-GMC

Children of the Heavenly Father

Icon of Desert Fathers and Mothers

11th Week in Ordinary Time, Tuesday (Year II)

I Kings 21:17-29, Matthew 5:43-48

Jesus said to his disciples: “You have heard that it was said, You shall love your neighbor and hate your enemy. But I say to you, love your enemies and pray for those who persecute you, that you may be children of your heavenly Father, for he makes his sun rise on the bad and the good, and causes rain to fall on the just and the unjust. For if you love those who love you, what recompense will you have? Do not the tax collectors do the same? And if you greet your brothers only, what is unusual about that? Do not the pagans do the same? So be perfect, just as your heavenly Father is perfect.”

The journey to become “children of the heavenly Father” is infinitely short and infinitely long—a journey to the center of the heart where the Trinity dwells. 

That place of tranquility in the still, silent center is what the desert tradition calls hesychia (from the Greek, meaning stillness, quiet, rest, silence). In this state, a person has conquered the passions through prayer, watchfulness and self-denial. A watchman is alert, awake and aware, like the wise servants waiting for their master to return from the marriage feast (Luke 12:35-38), or the five wise virgins who had their lamps alight when the bridegroom came (Matthew 25:1-13).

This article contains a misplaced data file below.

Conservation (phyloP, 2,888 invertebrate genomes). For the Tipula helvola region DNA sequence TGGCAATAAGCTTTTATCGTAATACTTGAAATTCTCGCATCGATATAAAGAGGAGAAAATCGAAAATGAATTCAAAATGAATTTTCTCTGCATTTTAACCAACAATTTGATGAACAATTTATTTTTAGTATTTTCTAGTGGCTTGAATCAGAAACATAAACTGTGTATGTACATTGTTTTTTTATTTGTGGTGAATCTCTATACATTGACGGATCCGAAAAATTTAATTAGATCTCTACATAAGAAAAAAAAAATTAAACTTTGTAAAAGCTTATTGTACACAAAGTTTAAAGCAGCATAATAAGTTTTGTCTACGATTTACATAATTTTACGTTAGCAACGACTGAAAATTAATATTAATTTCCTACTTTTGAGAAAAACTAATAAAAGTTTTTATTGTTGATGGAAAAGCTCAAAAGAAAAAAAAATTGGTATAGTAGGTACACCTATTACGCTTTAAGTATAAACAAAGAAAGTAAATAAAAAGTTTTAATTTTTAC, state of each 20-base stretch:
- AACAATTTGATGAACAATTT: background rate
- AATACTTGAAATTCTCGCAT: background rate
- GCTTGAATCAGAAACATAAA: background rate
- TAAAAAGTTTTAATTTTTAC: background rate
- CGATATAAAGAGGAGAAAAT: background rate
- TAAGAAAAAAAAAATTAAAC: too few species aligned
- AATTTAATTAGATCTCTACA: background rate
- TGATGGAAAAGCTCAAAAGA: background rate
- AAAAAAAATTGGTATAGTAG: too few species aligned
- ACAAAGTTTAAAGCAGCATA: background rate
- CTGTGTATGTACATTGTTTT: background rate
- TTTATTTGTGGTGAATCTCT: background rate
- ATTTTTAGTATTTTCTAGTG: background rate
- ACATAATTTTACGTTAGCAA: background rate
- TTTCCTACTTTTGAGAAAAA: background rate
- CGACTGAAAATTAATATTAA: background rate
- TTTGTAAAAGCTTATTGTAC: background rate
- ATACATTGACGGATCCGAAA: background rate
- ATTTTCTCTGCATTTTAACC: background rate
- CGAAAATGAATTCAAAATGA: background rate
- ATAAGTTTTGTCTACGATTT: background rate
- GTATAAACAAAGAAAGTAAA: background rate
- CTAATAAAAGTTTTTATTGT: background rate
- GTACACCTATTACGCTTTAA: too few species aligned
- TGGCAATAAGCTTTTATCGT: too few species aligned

The desert tradition also calls this state of tranquility apatheia (passionlessness)—a condition of inner equanimity when one is no longer moved against the will by thoughts and emotions. The person is fully aware of every action proceeding from thought and emotion, and takes responsibility for it. 

The state of being tossed in the storm of thoughts and emotions may be compared to the troposphere—the lowest layer of the atmosphere where weather occurs. Rain, sunshine, snow, hail, mist, clouds, etc… thoughts and emotions change continuously.

Above and beyond this tropospheric state, the person in hesychia/apatheia can observe with clarity the thoughts and emotions as they come and go, and act freely rather than by impulse or habit. Prayer, watchfulness and self-denial lead a person to interior freedom.

Self-conquest by the grace of the Holy Spirit allows one to sit in the lap of the heavenly Father and appreciate how “he makes his sun rise on the bad and the good and causes rain to fall on the just and the unjust.” The One who provides the weather for the earth is infinitely above it, and therefore perfectly loving and detached. Love and detachment go hand in hand. Above the spiritual troposphere, Jesus had compassion on those who hated him because he saw clearly that they were injuring themselves far more than they injured him. Such is the divine state to which we are called.

A watchful Eve and Adam would have stopped the serpent in his tracks as soon as the words, “Did God say…?” slipped out. A watchful Cain would have left his gift at the altar and reconciled himself with his brother before making his offering. 

There is hope for the Ahabs and Jezebels of the world. Murderers, robbers, prostitutes and ruffians became some of the holiest saints in the desert. Holiness is open to all, just like the sun and the rain.

-GMC